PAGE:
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building a hedgee fund

If you want to aim for big results, you need to start seeing The Big Picture. Otherwise, you’ll never evolve from 2000USD, which was my initial trading capital, into a big multi-million hedge fund. I understood this in Singapore that afternoon and since then, I’ve followed this rule even more than before.

What does “seeing The Big Picture” mean?

I’ll try to explain it in a simple way: imagine trading as a battle (as a matter of fact, it really is a battle) and the market as a battlefield, where the strategy is your army. The strategy has to enter and exit the positions in the market for profits and to win the battle. Do you agree?


Well, then you have a big problem. This is not The Big Picture I’m talking about. The Big Picture needs a much more complex view.

First of all, the market isn’t a battlefield. It’s a mega-war. It’s a cluttering, nuclear disaster. And there are many other armies that even Darth Vader would be at least concerned about. If you enter the turmoil of this battle, you’ll be crushed into small pieces in a second.

At first, you need to have many armies, not just one; you need a quantum. That means a lot of strategies, a fully diversified portfolio fighting on different battlefronts and surviving at least on a couple of them.

But, for something like that, you need an important part - a general staff. You need a brain that manages all those fighting armies. Someone who decides which armies should retreat and which should keep on fighting. Someone who sees which armies should be reinforced and which can be reduced. And most importantly, there must be someone who, at every moment, re-evaluates the whole situation comprehensively and from all different angles, carries out new orders, adapts to the current situation, changes the tactics and reorganises your armies and their sources in real time. You need to perceive the whole battlefield, be flexible, react immediately and understand that losing one army doesn’t change anything - you need to focus on The Big Picture.

I grasped this concept in Singapore when I started to understand that all the effort I had put into the IMM application was just two dimensional, too binary. It isn’t only about when to switch the strategy off and back on. It’s also about when to decrease or increase the contracts, which systems to link together into one big “mega-strategy”, when to do so, how to promptly change the capitalization based on the battlefield situation, how to find the hidden spots on the battlefield which can be used to attack and be one step ahead of your enemy, but most important - how to monitor all armies altogether from above and redistribute available sources in real time (i.e. having all strategies in mind, not only one). You need to create an intelligent control unit and establish communication channels for all armies to have all the necessary information to make decisions. These decisions should be made based on the current results of every single army, but also on their current morale. In other words, you need to create many more algorithms exceeding the IMM and every algorithm will have a slightly different purpose in the management process. But all of them together will make one unit, the general staff for all armies.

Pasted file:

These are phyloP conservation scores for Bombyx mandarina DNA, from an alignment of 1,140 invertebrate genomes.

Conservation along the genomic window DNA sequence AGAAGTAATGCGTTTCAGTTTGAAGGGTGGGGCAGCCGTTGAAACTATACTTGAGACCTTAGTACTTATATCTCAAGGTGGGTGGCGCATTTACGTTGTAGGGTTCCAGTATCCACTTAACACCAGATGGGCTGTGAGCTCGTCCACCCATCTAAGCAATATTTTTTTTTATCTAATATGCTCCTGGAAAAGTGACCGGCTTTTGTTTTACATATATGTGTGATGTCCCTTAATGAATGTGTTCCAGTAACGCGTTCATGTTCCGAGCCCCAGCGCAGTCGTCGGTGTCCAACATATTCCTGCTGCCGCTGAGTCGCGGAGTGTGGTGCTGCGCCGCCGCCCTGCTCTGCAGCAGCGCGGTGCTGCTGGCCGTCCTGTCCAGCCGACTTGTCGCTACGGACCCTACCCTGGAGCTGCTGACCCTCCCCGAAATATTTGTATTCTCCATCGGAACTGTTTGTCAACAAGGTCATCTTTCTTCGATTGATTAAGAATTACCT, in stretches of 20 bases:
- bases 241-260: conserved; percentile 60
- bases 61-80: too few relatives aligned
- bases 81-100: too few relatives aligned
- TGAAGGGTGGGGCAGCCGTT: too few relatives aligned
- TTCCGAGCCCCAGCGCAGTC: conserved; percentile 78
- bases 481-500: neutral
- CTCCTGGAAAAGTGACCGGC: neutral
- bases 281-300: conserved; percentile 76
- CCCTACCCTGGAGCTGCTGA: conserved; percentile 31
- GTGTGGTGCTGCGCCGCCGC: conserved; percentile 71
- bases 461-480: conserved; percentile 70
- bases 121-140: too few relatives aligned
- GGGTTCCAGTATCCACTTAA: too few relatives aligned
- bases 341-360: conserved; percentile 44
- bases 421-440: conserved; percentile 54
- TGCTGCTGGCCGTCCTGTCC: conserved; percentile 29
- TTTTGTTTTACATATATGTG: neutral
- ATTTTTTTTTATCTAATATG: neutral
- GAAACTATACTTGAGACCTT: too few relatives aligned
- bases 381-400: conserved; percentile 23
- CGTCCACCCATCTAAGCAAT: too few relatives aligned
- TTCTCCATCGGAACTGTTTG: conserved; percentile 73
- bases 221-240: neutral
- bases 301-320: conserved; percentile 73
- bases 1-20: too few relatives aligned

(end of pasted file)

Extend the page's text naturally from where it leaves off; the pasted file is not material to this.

We were still in Singapore and I had already seen lots of areas which could be managed by algorithms, but I had limited them (to begin with) to these:

1. The main algorithm evaluating in real time the risk of a whole portfolio and also the worst possible scenarios (we called it RPMC Algo).

2. The algorithm for evaluation of the current behaviour of all strategies in a portfolio and adequate decrease or increase of contracts bearing a whole portfolio in mind (part of RPMC Algo).

3. The algorithm to switch off systems, that show “unhealthy behaviour” and switch them back on automatically after certain conditions are met (part of RPMC Algo).

4. The algorithm for the adaptive quality evaluation of each buy/sell signal and adequate change of the risk exposition according to success rate probability (we called it “Signal Quality” - SQ but changed it afterwards to BIN Algo)